It occurred to me that Greece could benefit from an organization that is devoted to the direct placement of young workers who possess the skills needed by these companies. Employment agencies exist in Greece to service specialized professions, much like in the rest of the developed world; however, my concept is to partner with companies, learn their specific needs, provide training specific to roles, and place applicants in apprenticeships, or internships, for more comprehensive on-the-job training that will lead to permanent employment. It would help to bridge the gap that currently exists in the higher education system that isn’t preparing Greek youth for employment.image004 It also alleviates the stigma against vocational education held by many Greek youth, because it involves a direct link between training/education and the employer.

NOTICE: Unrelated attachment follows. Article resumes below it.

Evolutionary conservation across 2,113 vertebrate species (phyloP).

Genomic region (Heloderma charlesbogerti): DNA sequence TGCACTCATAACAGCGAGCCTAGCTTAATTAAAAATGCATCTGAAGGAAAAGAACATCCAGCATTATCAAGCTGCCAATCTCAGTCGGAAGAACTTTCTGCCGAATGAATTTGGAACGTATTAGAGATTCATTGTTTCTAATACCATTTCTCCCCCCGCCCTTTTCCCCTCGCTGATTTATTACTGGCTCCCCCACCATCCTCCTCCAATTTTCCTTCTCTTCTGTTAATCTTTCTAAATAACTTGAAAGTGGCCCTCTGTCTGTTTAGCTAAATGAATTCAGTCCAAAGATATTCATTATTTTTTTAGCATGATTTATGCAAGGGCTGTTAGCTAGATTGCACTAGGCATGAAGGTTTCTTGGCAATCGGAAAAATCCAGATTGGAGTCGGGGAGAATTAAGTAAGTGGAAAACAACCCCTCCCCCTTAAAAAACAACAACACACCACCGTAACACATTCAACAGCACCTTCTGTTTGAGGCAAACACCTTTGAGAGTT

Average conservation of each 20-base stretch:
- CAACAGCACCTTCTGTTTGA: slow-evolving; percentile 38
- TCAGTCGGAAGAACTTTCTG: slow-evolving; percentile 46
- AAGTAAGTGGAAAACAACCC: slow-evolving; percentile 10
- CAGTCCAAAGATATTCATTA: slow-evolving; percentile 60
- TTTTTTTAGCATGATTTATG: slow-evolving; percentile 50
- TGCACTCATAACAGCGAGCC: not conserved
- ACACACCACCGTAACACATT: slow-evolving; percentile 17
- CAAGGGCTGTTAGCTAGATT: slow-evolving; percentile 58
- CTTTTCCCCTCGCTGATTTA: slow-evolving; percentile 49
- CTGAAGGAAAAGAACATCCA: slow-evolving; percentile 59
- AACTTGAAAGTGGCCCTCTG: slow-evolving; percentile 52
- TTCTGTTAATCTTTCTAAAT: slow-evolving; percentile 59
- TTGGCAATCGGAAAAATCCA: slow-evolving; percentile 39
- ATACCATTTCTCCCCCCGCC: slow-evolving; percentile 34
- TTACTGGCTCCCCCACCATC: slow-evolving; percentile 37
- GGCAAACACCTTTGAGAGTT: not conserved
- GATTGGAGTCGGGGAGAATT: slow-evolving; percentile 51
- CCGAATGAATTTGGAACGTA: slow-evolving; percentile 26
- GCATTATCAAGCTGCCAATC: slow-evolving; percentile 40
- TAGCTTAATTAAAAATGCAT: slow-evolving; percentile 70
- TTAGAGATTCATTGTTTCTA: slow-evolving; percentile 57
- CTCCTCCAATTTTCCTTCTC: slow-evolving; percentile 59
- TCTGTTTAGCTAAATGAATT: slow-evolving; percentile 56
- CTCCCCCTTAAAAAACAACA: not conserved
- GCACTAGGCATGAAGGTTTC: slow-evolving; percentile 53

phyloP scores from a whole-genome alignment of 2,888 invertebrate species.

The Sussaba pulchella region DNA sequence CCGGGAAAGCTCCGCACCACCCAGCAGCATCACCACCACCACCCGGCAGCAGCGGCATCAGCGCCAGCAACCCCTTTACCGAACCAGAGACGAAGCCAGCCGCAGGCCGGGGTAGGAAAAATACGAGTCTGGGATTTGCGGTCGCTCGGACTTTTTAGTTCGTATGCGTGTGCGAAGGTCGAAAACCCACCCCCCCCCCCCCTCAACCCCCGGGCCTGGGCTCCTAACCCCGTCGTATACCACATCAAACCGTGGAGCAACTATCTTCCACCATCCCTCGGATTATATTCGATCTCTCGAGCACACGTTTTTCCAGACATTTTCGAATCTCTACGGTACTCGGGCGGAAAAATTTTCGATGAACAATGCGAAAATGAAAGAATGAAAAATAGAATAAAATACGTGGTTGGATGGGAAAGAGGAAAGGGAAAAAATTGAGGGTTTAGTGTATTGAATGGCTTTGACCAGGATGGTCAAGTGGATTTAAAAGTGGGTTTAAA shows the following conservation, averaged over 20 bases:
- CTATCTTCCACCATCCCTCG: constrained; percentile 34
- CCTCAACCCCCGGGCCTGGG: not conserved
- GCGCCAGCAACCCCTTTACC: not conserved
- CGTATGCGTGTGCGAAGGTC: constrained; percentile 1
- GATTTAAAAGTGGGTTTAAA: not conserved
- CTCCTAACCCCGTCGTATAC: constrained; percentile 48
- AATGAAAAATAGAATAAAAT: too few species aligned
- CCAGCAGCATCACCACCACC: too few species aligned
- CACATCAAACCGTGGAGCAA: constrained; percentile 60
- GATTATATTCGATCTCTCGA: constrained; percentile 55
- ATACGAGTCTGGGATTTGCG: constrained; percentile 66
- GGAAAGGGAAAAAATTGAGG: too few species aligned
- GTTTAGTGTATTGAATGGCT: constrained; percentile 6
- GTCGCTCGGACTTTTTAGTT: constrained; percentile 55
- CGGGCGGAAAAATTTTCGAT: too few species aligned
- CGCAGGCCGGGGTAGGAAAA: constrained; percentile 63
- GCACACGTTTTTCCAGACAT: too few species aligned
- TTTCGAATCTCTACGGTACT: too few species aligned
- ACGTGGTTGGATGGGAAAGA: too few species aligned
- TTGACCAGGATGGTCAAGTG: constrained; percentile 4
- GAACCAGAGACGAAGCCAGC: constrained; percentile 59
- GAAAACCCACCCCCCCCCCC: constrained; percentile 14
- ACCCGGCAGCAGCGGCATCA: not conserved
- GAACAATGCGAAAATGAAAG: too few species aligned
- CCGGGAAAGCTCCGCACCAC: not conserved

No business education could be complete without opportunities such as those provided by the Ahler’s Center, to instill a global and social perspective on each participant. I’ll always be grateful, not just for the chance to see cool, new places, but for the insights I received through seeing businesses operate outside my home country. We live in a global marketplace, and it is imperative to understand all the segments of this expansive market. Studying abroad is the perfect way to develop an understanding of how we are all interconnected, which, in turn, will help you succeed in your future endeavors.

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To check out more student experiences, visit our Study Abroad blog page.

Information on international opportunities can also be found on our website.